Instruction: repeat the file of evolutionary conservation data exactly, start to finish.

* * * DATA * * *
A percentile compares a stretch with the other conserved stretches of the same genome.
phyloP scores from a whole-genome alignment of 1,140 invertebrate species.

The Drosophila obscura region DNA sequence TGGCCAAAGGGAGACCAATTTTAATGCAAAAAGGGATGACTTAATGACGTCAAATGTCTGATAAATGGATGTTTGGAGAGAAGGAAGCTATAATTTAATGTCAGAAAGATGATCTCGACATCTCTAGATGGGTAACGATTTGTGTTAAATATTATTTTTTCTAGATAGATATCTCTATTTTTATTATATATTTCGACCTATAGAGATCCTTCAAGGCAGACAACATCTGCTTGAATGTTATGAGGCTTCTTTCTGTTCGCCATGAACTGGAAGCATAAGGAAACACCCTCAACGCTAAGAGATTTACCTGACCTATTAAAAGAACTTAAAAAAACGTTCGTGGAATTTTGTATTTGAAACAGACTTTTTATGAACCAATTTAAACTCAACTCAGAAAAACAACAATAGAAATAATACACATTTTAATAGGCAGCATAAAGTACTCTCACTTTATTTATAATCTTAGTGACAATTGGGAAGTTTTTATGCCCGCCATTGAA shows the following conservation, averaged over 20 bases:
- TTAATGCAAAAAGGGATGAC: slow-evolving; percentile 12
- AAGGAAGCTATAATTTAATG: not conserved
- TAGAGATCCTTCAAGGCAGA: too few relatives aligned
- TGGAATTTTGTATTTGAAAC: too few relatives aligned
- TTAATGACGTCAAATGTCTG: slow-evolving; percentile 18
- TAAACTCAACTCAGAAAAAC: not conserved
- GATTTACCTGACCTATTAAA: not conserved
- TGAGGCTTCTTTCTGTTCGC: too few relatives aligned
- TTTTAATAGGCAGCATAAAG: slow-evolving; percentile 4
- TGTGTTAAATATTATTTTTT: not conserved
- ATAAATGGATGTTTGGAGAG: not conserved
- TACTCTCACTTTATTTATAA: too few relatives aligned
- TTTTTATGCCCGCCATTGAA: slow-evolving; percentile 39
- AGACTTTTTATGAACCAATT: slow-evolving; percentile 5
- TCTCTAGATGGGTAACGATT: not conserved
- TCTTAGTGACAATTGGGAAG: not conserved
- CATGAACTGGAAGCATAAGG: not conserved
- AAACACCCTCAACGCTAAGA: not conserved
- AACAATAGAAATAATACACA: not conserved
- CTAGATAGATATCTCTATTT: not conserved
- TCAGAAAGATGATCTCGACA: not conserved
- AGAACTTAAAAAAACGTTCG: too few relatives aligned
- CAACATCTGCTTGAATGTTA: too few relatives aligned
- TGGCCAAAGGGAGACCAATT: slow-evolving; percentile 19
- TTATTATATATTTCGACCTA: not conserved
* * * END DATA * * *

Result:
A percentile compares a stretch with the other conserved stretches of the same genome.
phyloP scores from a whole-genome alignment of 1,140 invertebrate species.

The Drosophila obscura region DNA sequence TGGCCAAAGGGAGACCAATTTTAATGCAAAAAGGGATGACTTAATGACGTCAAATGTCTGATAAATGGATGTTTGGAGAGAAGGAAGCTATAATTTAATGTCAGAAAGATGATCTCGACATCTCTAGATGGGTAACGATTTGTGTTAAATATTATTTTTTCTAGATAGATATCTCTATTTTTATTATATATTTCGACCTATAGAGATCCTTCAAGGCAGACAACATCTGCTTGAATGTTATGAGGCTTCTTTCTGTTCGCCATGAACTGGAAGCATAAGGAAACACCCTCAACGCTAAGAGATTTACCTGACCTATTAAAAGAACTTAAAAAAACGTTCGTGGAATTTTGTATTTGAAACAGACTTTTTATGAACCAATTTAAACTCAACTCAGAAAAACAACAATAGAAATAATACACATTTTAATAGGCAGCATAAAGTACTCTCACTTTATTTATAATCTTAGTGACAATTGGGAAGTTTTTATGCCCGCCATTGAA shows the following conservation, averaged over 20 bases:
- TTAATGCAAAAAGGGATGAC: slow-evolving; percentile 12
- AAGGAAGCTATAATTTAATG: not conserved
- TAGAGATCCTTCAAGGCAGA: too few relatives aligned
- TGGAATTTTGTATTTGAAAC: too few relatives aligned
- TTAATGACGTCAAATGTCTG: slow-evolving; percentile 18
- TAAACTCAACTCAGAAAAAC: not conserved
- GATTTACCTGACCTATTAAA: not conserved
- TGAGGCTTCTTTCTGTTCGC: too few relatives aligned
- TTTTAATAGGCAGCATAAAG: slow-evolving; percentile 4
- TGTGTTAAATATTATTTTTT: not conserved
- ATAAATGGATGTTTGGAGAG: not conserved
- TACTCTCACTTTATTTATAA: too few relatives aligned
- TTTTTATGCCCGCCATTGAA: slow-evolving; percentile 39
- AGACTTTTTATGAACCAATT: slow-evolving; percentile 5
- TCTCTAGATGGGTAACGATT: not conserved
- TCTTAGTGACAATTGGGAAG: not conserved
- CATGAACTGGAAGCATAAGG: not conserved
- AAACACCCTCAACGCTAAGA: not conserved
- AACAATAGAAATAATACACA: not conserved
- CTAGATAGATATCTCTATTT: not conserved
- TCAGAAAGATGATCTCGACA: not conserved
- AGAACTTAAAAAAACGTTCG: too few relatives aligned
- CAACATCTGCTTGAATGTTA: too few relatives aligned
- TGGCCAAAGGGAGACCAATT: slow-evolving; percentile 19
- TTATTATATATTTCGACCTA: not conserved